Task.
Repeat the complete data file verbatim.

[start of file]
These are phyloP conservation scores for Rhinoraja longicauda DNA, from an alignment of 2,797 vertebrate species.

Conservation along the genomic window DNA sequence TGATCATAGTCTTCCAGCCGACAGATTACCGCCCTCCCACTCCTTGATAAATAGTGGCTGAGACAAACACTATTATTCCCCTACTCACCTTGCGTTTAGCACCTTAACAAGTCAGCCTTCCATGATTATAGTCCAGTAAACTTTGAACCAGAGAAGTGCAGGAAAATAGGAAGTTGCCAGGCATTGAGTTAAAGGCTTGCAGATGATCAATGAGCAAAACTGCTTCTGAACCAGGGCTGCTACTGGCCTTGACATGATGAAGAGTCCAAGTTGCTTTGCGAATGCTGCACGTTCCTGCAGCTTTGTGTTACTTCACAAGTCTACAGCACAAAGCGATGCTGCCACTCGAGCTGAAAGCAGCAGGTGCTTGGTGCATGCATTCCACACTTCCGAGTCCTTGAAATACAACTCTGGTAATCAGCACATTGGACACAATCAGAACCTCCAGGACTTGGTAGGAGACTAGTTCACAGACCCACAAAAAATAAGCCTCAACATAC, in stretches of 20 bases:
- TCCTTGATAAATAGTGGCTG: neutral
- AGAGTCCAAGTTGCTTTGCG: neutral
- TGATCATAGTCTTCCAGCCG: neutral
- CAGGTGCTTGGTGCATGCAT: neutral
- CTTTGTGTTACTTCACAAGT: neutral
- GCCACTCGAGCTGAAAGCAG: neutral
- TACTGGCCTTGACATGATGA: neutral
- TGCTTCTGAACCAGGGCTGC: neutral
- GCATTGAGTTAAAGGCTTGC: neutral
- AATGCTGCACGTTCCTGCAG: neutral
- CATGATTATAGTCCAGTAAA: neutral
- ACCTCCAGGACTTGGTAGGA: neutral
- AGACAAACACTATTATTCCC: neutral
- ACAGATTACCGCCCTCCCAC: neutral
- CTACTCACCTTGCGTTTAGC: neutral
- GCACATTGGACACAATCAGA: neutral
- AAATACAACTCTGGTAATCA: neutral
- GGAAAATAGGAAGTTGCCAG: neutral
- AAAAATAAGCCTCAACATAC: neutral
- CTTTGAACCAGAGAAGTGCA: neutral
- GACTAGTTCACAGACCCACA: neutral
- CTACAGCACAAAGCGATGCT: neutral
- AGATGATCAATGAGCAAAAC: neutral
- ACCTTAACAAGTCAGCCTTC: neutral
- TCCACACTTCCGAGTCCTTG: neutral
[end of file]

These are phyloP conservation scores for Rhinoraja longicauda DNA, from an alignment of 2,797 vertebrate species.

Conservation along the genomic window DNA sequence TGATCATAGTCTTCCAGCCGACAGATTACCGCCCTCCCACTCCTTGATAAATAGTGGCTGAGACAAACACTATTATTCCCCTACTCACCTTGCGTTTAGCACCTTAACAAGTCAGCCTTCCATGATTATAGTCCAGTAAACTTTGAACCAGAGAAGTGCAGGAAAATAGGAAGTTGCCAGGCATTGAGTTAAAGGCTTGCAGATGATCAATGAGCAAAACTGCTTCTGAACCAGGGCTGCTACTGGCCTTGACATGATGAAGAGTCCAAGTTGCTTTGCGAATGCTGCACGTTCCTGCAGCTTTGTGTTACTTCACAAGTCTACAGCACAAAGCGATGCTGCCACTCGAGCTGAAAGCAGCAGGTGCTTGGTGCATGCATTCCACACTTCCGAGTCCTTGAAATACAACTCTGGTAATCAGCACATTGGACACAATCAGAACCTCCAGGACTTGGTAGGAGACTAGTTCACAGACCCACAAAAAATAAGCCTCAACATAC, in stretches of 20 bases:
- TCCTTGATAAATAGTGGCTG: neutral
- AGAGTCCAAGTTGCTTTGCG: neutral
- TGATCATAGTCTTCCAGCCG: neutral
- CAGGTGCTTGGTGCATGCAT: neutral
- CTTTGTGTTACTTCACAAGT: neutral
- GCCACTCGAGCTGAAAGCAG: neutral
- TACTGGCCTTGACATGATGA: neutral
- TGCTTCTGAACCAGGGCTGC: neutral
- GCATTGAGTTAAAGGCTTGC: neutral
- AATGCTGCACGTTCCTGCAG: neutral
- CATGATTATAGTCCAGTAAA: neutral
- ACCTCCAGGACTTGGTAGGA: neutral
- AGACAAACACTATTATTCCC: neutral
- ACAGATTACCGCCCTCCCAC: neutral
- CTACTCACCTTGCGTTTAGC: neutral
- GCACATTGGACACAATCAGA: neutral
- AAATACAACTCTGGTAATCA: neutral
- GGAAAATAGGAAGTTGCCAG: neutral
- AAAAATAAGCCTCAACATAC: neutral
- CTTTGAACCAGAGAAGTGCA: neutral
- GACTAGTTCACAGACCCACA: neutral
- CTACAGCACAAAGCGATGCT: neutral
- AGATGATCAATGAGCAAAAC: neutral
- ACCTTAACAAGTCAGCCTTC: neutral
- TCCACACTTCCGAGTCCTTG: neutral